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Apr. 29 2010 — 9:02 pm | 2,631 views | 1 recommendations | 30 comments

The Feds vs. Goldman

On the day the Securities and Exchange Commission filed suit against Goldman Sachs for securities fraud, shares in the company plunged 12.8 percent, closing at $160.70. The market, it seemed, was finally passing judgment on a decade of high-stakes Wall Street scammery that left America threatening Nigeria, Indonesia and Belarus on the list of the world's most corrupt economies.

via Politics — Latest News — The Feds vs. Goldman — RollingStone.com.

My new piece on the Goldman story is in the current issue of Rolling Stone — click through to check it out.

Apr. 27 2010 — 8:48 am | 6,558 views | 6 recommendations | 122 comments

Palin on Goldman

One, called Hudson Mezzanine, was put together in the fall of 2006 expressly as a way to create more short positions for Goldman, the subcommittee claims. The $2 billion deal was one of the first for which Goldman sales staff began to face dubious clients, according to former Goldman employees.

“Here we are selling this, but we think the market is going the other way,” a former Goldman salesman told The New York Times in December.

via Goldman Said to Have Been in Other Mortgage Deals – NYTimes.com.

So today is the big day. Lloyd “God’s Work” Blankfein and Fabrice “Fabulous Fab” Tourre are going to be dragged before the Senate and formally introduced to America via the medium of a hearing of the Senate Permanent Subcommittee on Investigations.

It’s hard to get a read on just exactly what this is all about. I hear conflicting things. On the one hand, one always has to keep in mind that Congress has a history of dragging current news-cycle villains into their arena to get video-whipped for purely political reasons — think the Mark-McGwire-weeping steroid hearings. And certainly the impending vote on the Financial Regulatory Reform bill is an important and very obviously related subplot to the Goldman investigation. So politically there are all sorts of reasons for the Senate to do this now.

The Democrats have a lot to gain by hauling in God’s Work and the Fab to be tarred and feathered. Politically, the most important thing from their point of view is to corner the Republicans politically, showing the country that these evil assholes testifying are the same people who have been sending armies of lobbyists to Washington to kill the Regulatory Reform bill, the same bill that the Republicans are trying to block debate on.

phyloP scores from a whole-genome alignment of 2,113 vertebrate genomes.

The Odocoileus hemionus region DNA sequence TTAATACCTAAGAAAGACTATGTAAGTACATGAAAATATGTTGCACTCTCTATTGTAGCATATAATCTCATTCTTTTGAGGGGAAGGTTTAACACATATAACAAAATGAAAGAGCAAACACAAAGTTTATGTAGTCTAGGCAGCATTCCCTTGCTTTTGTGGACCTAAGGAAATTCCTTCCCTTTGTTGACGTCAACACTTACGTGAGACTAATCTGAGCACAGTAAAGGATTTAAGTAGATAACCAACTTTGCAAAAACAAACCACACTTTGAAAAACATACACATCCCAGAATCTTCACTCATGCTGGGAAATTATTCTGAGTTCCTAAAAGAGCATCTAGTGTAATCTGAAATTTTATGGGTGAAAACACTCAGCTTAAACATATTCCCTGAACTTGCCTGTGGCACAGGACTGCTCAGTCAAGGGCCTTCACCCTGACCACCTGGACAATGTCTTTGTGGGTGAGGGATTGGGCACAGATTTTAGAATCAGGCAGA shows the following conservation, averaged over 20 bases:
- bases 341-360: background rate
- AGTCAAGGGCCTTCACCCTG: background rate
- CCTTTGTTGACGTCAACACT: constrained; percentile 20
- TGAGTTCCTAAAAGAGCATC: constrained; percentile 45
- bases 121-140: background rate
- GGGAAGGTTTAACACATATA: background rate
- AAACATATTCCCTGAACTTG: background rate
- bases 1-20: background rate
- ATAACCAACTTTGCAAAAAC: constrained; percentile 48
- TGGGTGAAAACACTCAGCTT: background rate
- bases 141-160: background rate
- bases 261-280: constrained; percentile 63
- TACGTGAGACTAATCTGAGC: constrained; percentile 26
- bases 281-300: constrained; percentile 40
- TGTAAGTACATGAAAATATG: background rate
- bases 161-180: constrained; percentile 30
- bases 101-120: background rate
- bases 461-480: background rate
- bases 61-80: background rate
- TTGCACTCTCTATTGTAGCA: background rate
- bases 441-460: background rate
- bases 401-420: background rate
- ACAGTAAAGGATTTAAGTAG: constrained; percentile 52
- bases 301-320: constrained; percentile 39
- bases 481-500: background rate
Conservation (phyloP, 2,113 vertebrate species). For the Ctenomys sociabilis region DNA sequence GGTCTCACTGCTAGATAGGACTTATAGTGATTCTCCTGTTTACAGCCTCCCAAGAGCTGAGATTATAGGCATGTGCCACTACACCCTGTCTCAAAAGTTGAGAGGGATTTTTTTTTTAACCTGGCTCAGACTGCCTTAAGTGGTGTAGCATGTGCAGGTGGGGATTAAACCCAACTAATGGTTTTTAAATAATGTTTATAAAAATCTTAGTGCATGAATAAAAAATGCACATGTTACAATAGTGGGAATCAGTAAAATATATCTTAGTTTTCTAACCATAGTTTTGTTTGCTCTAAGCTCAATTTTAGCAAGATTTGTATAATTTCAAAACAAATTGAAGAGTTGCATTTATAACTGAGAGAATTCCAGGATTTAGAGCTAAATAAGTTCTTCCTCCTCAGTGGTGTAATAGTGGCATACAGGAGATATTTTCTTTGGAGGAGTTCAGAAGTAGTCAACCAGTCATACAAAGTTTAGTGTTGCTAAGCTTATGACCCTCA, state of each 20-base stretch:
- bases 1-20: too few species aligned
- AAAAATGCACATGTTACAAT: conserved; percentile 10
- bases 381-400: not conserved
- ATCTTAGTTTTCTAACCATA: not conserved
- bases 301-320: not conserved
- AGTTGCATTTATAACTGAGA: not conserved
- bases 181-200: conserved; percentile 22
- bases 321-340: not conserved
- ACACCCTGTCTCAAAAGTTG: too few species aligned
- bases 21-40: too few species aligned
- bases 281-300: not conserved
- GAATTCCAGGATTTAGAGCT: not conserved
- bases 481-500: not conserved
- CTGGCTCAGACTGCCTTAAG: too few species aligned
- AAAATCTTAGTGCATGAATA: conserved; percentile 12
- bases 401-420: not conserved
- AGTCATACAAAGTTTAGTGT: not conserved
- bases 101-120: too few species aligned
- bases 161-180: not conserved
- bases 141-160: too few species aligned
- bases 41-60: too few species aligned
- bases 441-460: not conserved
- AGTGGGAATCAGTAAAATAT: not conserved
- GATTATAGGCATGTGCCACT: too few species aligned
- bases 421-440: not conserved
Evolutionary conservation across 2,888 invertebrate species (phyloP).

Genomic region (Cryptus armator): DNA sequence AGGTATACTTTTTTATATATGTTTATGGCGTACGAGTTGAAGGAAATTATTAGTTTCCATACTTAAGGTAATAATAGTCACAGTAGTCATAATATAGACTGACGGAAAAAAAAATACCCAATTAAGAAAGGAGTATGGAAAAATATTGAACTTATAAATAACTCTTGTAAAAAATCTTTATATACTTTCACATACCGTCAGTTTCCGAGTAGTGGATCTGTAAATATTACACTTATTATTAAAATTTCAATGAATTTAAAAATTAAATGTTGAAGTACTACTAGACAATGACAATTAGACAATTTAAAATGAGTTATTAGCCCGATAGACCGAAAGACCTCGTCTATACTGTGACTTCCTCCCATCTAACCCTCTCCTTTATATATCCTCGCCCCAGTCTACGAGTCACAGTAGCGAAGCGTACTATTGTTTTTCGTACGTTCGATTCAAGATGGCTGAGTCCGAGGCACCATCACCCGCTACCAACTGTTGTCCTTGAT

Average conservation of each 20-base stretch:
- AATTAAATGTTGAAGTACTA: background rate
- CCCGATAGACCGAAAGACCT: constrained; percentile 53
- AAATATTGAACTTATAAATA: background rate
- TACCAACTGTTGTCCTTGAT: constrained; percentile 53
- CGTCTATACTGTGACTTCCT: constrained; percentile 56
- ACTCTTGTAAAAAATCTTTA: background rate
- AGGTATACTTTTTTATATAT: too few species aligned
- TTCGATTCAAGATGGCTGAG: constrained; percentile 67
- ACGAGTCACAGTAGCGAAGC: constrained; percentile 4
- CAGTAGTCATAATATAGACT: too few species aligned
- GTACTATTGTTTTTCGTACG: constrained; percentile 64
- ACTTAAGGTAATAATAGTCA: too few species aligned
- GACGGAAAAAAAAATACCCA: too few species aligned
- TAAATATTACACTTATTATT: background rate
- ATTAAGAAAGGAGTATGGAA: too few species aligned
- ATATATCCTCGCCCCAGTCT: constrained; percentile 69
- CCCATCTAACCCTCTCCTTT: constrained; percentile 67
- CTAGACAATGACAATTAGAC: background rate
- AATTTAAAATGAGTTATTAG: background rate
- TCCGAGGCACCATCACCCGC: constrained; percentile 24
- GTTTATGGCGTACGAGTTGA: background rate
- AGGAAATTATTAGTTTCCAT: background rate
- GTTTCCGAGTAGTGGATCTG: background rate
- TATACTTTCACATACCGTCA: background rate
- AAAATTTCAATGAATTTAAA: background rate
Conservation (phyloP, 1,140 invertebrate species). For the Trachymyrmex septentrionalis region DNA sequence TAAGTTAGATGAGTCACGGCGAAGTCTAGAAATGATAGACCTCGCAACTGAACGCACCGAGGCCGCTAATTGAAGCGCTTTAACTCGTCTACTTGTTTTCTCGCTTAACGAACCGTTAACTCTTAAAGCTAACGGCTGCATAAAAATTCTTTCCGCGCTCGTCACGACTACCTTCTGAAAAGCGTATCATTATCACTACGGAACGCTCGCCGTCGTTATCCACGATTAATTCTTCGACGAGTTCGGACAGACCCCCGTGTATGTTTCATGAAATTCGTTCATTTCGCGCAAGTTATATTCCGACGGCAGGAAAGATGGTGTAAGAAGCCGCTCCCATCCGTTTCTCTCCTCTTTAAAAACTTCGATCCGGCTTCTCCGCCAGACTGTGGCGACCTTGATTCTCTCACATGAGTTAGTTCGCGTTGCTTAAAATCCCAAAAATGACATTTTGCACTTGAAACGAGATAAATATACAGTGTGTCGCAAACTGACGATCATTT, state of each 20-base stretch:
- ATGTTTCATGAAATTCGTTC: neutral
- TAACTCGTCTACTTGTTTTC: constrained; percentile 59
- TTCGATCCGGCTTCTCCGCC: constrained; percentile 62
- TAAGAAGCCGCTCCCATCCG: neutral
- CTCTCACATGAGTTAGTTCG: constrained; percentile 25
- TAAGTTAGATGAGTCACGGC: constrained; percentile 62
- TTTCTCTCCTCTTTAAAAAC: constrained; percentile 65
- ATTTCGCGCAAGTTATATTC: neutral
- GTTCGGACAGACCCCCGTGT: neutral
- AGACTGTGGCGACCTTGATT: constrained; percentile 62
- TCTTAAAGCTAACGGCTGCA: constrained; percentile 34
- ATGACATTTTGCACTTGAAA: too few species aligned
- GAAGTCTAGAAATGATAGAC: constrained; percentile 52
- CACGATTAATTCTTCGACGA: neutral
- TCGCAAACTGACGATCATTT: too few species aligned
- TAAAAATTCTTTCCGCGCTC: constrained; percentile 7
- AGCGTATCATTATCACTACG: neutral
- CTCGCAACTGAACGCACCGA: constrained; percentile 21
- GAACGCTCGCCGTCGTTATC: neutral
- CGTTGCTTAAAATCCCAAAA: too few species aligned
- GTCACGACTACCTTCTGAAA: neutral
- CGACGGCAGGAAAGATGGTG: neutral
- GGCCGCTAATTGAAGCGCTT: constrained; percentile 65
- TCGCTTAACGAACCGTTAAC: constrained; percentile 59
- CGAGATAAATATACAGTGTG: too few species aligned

The Republicans, meanwhile, are in the difficult position of trying to sell Wall Street’s position on the Regulatory Reform bill to their base. That might not sound so very difficult, given that the Tea Partiers in particular continue to oppose further government regulation and have used the idea that Barack Obama’s government is “taking over the banking sector” as a rallying cry. But Wall Street isn’t exactly popular with the Tea Party, either, so selling their side of the debate on this bill is a bit of a sticky thing.

Leave it to Sarah Palin to come  up with the solution. This is from a post on her Facebook page. I advise everyone to read it, since it’s a highly amusing  piece of propaganda:

The current debate over financial reform demonstrates what happens when political leaders react to a crisis with a raft of new regulations. First off, the people involved in writing government regulations are often lobbyists from the very industry that the new laws are supposed to regulate, and that’s been the case here. It should surprise no one that financial lobbyists are flocking to DC this week. Of course, the big players who can afford lobbyists work the regulations in their favor, while their smaller competitors are left out in the cold. The result here are regulations that institutionalize the “too big to fail” mentality.